US2398114A - Reduction of molybdenum trioxide - Google Patents

Reduction of molybdenum trioxide Download PDF

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US2398114A
US2398114A US45810642A US2398114A US 2398114 A US2398114 A US 2398114A US 45810642 A US45810642 A US 45810642A US 2398114 A US2398114 A US 2398114A
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molybdenum
reduction
reducing
hydrogen
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Rennie Robert Fredrik
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Westinghouse Electric Corp
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    • CCHEMISTRY; METALLURGY
    • C22METALLURGY; FERROUS OR NON-FERROUS ALLOYS; TREATMENT OF ALLOYS OR NON-FERROUS METALS
    • C22BPRODUCTION AND REFINING OF METALS; PRETREATMENT OF RAW MATERIALS
    • C22B34/00Obtaining refractory metals
    • C22B34/30Obtaining chromium, molybdenum or tungsten
    • C22B34/34Obtaining molybdenum

Description

April 9, 1946. R. F. RENNIE 2,393,1- 14 REDUCTION 0F MOLYBDENUM TRIOXIDE Filed Sept. l2, 1942 Mevr/Ms- /Vop gwn,

Hymne/e ATTORNEY Patented Apr. 9, 1946 REDUCTION F MOLYBDENUM TRIOXIDE Robert Fredrik Rennie, Little Falls, N. J., assignor to Westinghouse Electric Corporation, East Pittsburgh, Pa., a corporation oi Pennsylvania Application September 12, 1942, Serial No. 458,106

(Ci. 'I5-84) 22 Claims.

The principal object of my invention, generally considered, is the shortening and otherwise improving on the manufacture of molybdenum, starting with molybdenum trioxide, avoiding slow reduction due to keeping the reaction temperature low and/or flowing the reducing gas very slowly.

Another object of my invention is the reduction of molybdenum trioxide to molybdenum by one continuous process, while avoiding the production of imperfect or cony metal.

A further object of my invention is the reduction of molybdenum trioxide to molybdenum by heating in a reducing gas diluted with an inert gas and/or gaseous reaction product so that the exothermic part of the reduction is slowed down to such an extent that the reaction temperature at no times rises much, that is more than about 50 C., above that due to the applied heat, increasing the strength and/or tlow of reducing gas when the reduction to molybdenum dioxide is nearly complete, raising the temperature and holding until reduction to molybdenum is complete.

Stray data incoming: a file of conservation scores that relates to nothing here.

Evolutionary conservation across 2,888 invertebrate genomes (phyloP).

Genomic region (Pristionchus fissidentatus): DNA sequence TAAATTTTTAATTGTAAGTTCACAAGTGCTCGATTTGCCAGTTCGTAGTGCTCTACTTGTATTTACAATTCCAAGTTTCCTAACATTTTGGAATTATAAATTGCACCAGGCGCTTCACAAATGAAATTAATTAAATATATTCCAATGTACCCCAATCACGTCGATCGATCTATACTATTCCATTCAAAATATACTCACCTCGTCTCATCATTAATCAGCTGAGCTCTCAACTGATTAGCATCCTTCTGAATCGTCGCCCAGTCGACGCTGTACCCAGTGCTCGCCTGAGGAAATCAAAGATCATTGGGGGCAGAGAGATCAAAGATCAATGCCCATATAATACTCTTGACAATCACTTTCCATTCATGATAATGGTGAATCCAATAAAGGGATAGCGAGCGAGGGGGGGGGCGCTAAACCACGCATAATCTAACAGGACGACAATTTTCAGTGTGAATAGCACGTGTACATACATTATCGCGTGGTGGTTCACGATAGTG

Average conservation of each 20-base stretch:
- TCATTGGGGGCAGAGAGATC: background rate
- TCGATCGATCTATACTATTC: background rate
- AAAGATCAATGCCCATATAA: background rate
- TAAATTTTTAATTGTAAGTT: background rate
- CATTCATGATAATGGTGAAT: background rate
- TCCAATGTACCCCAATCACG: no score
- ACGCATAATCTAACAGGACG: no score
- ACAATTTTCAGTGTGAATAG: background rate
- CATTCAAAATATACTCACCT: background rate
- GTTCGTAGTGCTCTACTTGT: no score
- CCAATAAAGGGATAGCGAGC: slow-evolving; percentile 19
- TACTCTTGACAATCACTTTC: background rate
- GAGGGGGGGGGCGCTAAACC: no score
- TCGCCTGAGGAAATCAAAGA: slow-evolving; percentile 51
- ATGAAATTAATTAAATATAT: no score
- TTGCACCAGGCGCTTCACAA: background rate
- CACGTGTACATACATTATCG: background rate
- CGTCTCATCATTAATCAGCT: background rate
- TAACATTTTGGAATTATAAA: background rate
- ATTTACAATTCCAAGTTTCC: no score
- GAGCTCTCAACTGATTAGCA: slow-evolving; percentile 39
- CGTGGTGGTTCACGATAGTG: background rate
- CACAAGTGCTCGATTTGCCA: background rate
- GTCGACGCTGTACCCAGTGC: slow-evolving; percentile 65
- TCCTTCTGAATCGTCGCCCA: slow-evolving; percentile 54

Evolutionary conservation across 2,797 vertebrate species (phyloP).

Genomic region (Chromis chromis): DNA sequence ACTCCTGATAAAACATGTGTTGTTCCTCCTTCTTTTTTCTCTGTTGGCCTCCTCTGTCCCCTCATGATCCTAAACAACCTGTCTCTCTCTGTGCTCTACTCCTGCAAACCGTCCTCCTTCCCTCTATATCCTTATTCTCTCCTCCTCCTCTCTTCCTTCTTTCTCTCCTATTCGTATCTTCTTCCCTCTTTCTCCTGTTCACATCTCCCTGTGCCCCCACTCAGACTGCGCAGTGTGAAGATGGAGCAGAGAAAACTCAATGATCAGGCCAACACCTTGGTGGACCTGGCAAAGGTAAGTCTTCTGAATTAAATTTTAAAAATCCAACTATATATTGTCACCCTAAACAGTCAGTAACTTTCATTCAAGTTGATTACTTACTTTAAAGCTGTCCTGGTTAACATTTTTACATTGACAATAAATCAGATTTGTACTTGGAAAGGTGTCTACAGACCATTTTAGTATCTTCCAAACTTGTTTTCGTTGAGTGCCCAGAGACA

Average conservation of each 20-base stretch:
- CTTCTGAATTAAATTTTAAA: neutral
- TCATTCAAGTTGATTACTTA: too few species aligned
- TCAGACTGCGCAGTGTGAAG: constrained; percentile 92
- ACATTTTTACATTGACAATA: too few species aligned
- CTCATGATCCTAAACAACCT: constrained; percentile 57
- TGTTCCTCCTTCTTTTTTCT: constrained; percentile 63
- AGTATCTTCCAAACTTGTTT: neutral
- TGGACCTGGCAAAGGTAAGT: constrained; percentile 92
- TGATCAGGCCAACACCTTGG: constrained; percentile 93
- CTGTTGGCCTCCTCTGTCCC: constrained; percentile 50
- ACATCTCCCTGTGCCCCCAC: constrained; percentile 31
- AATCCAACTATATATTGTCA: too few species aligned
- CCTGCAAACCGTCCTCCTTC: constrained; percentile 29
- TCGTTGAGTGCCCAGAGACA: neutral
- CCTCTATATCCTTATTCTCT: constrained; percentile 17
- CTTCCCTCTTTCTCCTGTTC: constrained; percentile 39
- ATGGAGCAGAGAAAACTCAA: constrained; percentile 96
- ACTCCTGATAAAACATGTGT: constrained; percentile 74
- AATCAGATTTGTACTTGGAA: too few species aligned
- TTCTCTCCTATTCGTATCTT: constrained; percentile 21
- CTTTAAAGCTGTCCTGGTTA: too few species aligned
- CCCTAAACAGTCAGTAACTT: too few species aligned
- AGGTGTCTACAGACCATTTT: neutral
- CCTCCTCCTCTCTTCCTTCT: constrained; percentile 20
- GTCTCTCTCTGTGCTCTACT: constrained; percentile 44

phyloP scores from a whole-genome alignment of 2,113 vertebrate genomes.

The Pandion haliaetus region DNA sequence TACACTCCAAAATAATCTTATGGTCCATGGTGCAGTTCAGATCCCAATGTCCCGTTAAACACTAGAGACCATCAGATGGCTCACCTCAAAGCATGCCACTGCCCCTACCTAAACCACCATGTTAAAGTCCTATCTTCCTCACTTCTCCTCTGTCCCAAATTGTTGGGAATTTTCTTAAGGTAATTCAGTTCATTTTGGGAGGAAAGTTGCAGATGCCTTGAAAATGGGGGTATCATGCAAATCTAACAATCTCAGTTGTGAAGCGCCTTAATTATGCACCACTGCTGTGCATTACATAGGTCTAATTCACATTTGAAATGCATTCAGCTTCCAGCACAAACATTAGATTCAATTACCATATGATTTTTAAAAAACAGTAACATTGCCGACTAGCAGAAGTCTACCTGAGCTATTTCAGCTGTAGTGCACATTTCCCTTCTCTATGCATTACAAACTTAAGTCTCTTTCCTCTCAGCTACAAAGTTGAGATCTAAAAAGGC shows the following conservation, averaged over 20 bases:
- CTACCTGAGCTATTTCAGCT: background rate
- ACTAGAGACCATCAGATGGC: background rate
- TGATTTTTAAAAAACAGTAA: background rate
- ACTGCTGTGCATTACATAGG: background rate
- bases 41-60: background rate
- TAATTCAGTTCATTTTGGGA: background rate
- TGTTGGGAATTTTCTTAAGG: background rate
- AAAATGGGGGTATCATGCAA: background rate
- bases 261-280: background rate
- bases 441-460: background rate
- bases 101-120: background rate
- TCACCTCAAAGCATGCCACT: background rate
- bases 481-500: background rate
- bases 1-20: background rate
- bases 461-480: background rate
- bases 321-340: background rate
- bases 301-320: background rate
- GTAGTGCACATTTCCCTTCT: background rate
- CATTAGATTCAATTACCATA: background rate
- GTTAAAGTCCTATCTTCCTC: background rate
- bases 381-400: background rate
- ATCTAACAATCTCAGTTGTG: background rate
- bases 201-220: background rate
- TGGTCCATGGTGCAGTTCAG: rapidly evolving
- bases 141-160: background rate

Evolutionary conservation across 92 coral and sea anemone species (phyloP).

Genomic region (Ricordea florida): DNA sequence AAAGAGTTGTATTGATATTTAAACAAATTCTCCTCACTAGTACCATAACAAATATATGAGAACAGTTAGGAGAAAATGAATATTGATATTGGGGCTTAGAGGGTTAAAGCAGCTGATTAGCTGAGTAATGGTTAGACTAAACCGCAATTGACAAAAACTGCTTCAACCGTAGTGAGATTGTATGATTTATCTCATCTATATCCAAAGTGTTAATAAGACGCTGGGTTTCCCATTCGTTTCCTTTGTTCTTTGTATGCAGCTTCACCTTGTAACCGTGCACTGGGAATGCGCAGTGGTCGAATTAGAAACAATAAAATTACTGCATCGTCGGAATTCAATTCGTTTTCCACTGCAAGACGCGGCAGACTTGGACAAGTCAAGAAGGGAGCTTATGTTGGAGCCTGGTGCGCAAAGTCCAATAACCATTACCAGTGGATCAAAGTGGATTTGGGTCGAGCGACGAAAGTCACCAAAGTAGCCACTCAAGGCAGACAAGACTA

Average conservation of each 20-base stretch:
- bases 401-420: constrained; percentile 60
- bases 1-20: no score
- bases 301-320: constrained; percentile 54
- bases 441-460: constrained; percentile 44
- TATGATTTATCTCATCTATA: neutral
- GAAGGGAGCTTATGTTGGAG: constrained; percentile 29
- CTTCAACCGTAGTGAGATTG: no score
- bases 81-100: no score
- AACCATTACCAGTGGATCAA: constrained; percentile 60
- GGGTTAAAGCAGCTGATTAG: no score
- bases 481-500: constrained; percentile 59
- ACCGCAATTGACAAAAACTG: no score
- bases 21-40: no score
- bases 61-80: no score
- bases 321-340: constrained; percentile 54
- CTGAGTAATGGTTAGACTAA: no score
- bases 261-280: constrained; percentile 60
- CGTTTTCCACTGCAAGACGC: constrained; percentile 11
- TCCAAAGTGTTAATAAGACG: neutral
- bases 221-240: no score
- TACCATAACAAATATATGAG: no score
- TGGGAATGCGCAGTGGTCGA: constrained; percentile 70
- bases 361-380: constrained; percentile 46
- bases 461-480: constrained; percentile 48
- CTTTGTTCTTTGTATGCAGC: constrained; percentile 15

A still further object of my invention is the production oi molybdenum directly from molybdenum trioxide by one continuous process comprising wetting down the molybdenum trioxide powder, mixing to a plastic mass, granulating as by passing through a meat grinder or the like, drying the granules, heating in a slow stream cf hydrogen, carbon monoxide, ammonia, or other reducing gas or mixture, increasing the temperature, diluting said reducing gas and increasing its iiow, cutting on the diluting material, further increasing the flow ci reducing gas or increasing the reducing power oi the treating gas, raising the temperature, and holding at said higher temperature until reduction to molybdenum is complete.

An additional object of my -invention is the control of the process of reducing molybdenum trioxide by pressure variation.

Other objects'and advantages of the invention, relating to the particular features and steps Referring to the drawing:

y Fig. 1 is a side elevational view of a receptacle containing molybdenum trioxide powder, said receptacle being partly broken away and showing the trioxide powder.